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Written By: Cal Kellogg, April 3, 2014
For two days the weather had been a dismal mix of wind and rain, but now the woods were still. A steady squishing of my boots was the only sound as I shuffled down a muddy trail under a sky blanketed with stars. I glanced at my GPS unit to confirm my position.
For 45 minutes I’d been hiking along a ridge using the stars and a glow stick for light. Hours earlier, I stood in the same spot and watched eight turkeys, seven hens and a gobbler, go to roost here. I had watch the birds with my binoculars as they fed their way onto a point halfway up the far ridge and then flew into a gray pine one by one.
Lying in my tent that night, I plotted a strategy: From the ridge trail, I’d drop into the canyon, scramble up the far side, locate and skirt around the birds’ roost, and set up behind them before dawn.
Making it to the canyon bottom was easy, but the far hillside above the creek was steep, steeper than I thought it would be and it was slick after two days of rain. I used some tree roots to climb like a makeshift ladder and pulled my gear up behind me on a piece of cord. Once I got past the creek bank, finding the roost tree proved anticlimactic.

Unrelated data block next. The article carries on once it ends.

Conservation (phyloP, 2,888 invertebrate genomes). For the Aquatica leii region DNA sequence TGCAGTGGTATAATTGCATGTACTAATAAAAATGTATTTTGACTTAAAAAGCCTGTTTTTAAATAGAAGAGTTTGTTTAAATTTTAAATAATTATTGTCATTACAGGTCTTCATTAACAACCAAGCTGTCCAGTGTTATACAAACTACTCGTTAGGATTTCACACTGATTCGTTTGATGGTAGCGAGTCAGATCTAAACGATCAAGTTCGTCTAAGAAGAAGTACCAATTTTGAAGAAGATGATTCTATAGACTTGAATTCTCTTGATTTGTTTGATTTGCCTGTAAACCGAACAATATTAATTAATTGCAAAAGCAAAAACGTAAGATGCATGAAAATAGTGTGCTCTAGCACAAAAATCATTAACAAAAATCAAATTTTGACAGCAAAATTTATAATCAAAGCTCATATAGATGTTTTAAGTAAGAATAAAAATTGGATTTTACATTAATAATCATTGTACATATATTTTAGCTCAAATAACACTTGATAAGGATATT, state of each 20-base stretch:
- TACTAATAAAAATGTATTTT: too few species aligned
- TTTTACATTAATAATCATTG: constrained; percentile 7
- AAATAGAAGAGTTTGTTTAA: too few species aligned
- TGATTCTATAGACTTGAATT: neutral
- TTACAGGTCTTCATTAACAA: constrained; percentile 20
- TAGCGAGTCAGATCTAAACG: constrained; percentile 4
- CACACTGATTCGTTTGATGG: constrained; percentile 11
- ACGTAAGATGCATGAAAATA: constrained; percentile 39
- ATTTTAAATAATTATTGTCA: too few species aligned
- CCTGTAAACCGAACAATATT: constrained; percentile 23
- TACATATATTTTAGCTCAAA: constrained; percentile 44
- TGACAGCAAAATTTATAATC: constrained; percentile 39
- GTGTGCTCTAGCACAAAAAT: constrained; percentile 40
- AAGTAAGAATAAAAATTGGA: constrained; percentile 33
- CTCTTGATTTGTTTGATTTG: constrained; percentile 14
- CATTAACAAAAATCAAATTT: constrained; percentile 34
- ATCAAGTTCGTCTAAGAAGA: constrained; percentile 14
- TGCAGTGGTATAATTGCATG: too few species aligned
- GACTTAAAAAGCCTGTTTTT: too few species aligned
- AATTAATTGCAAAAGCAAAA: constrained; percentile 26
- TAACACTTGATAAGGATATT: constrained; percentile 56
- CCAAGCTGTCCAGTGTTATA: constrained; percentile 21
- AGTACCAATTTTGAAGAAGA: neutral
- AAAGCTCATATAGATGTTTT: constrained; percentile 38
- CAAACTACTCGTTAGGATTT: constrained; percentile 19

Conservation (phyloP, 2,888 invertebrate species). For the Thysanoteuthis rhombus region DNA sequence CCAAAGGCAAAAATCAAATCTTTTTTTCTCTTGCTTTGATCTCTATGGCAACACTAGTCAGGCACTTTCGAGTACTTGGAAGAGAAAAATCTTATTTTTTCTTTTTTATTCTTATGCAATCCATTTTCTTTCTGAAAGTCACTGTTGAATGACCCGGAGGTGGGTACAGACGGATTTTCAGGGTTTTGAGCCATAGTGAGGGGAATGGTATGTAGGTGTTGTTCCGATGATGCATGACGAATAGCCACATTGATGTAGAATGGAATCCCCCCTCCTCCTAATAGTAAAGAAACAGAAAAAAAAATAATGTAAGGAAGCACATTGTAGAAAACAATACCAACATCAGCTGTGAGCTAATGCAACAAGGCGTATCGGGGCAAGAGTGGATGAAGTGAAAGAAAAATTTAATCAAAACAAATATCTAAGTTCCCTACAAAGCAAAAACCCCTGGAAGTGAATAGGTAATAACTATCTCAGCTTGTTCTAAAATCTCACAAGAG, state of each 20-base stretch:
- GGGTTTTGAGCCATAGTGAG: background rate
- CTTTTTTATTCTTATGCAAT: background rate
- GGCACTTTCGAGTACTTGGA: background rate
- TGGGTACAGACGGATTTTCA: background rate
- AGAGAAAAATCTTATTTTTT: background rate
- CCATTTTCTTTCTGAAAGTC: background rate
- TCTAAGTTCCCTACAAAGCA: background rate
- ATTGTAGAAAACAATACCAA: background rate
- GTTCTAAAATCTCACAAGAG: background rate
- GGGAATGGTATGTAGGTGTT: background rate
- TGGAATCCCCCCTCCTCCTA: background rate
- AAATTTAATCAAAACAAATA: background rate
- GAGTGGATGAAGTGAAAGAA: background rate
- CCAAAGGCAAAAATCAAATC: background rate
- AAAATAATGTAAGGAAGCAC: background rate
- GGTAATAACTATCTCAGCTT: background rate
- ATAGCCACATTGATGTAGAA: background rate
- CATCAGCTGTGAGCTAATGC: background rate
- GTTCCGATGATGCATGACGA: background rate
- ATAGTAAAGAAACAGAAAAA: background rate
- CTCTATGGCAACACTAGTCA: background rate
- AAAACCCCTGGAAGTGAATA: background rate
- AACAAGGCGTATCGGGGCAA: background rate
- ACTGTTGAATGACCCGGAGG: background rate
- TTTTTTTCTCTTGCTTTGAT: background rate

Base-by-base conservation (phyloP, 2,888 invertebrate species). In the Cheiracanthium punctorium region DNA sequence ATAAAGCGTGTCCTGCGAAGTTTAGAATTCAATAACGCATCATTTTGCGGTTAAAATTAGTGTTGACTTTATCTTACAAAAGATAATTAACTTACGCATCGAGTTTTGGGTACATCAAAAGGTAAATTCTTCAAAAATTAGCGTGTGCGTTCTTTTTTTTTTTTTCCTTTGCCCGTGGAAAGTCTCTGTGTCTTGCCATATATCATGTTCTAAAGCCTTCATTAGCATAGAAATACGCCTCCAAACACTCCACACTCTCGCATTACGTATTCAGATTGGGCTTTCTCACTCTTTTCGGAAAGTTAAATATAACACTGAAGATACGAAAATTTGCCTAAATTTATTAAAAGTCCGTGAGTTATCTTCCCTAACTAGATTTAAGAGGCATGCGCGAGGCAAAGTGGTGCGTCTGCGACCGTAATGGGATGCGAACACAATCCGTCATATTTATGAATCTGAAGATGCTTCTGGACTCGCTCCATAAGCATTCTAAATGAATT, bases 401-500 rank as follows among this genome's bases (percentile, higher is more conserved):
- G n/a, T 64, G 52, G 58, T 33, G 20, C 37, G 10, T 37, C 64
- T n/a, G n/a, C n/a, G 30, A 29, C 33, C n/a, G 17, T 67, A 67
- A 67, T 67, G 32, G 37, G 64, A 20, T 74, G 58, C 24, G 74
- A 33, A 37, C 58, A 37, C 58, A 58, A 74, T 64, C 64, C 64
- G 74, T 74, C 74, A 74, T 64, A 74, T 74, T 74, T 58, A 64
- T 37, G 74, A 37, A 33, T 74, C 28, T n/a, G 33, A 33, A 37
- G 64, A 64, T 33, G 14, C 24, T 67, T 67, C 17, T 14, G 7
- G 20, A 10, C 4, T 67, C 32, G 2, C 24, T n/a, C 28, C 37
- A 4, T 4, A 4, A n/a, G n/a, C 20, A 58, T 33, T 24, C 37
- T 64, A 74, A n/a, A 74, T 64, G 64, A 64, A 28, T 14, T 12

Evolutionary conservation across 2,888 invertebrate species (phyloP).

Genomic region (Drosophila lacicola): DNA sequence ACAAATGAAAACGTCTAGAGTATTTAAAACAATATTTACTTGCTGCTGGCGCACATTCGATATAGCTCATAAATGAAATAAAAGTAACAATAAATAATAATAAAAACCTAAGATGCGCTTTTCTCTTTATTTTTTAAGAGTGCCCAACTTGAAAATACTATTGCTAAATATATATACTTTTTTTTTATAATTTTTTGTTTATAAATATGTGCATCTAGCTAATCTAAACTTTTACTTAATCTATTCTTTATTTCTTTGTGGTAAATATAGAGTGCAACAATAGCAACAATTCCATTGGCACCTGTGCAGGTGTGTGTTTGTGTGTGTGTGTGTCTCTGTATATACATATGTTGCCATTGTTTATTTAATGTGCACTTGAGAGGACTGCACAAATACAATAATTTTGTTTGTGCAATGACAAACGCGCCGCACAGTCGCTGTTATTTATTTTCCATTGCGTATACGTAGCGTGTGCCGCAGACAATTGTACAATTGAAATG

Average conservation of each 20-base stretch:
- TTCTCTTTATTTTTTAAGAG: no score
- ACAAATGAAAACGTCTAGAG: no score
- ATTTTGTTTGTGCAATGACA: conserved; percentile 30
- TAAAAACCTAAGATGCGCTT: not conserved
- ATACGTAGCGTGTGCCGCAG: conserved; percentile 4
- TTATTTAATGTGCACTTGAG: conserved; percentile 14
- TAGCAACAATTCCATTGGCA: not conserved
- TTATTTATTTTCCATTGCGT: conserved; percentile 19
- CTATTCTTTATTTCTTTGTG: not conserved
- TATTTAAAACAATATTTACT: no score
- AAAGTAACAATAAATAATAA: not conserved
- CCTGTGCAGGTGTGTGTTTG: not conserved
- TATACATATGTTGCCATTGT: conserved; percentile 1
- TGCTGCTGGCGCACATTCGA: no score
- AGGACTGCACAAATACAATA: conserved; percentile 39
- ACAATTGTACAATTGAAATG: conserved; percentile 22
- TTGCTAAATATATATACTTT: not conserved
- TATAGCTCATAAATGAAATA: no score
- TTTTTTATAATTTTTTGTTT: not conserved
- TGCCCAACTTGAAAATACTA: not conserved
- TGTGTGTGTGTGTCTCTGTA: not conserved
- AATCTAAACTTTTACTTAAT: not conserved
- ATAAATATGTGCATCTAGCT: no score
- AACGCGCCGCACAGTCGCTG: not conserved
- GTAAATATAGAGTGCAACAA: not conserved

As dawn broke I was set u in the limbs of a deadfall 50 yards from the roost, hidden behind a screen of brush and small oaks, and with a hen decoy placed seductively 15 yards in front of me. I listened as the turkeys yelped softly, and when a woodpecker flew from a nearby tree, I knew it was time.
I fired off a short staccato series of yelps and clucks with a diaphragm call while flapping a turkey wing against my thigh. After a few minutes of silence, I scratched the leaves and grass. Combined the sequence was my best imitation of a turkey flying down from its roost to feed.
Suddenly, there was a loud gobble, and then the dawn air erupted with wing beats. Just like that the turkeys were off the roost and on the ground, but where? Just as suddenly, the birds fell silent. I sat frozen, my ears straining as my eyes picked apart the brush.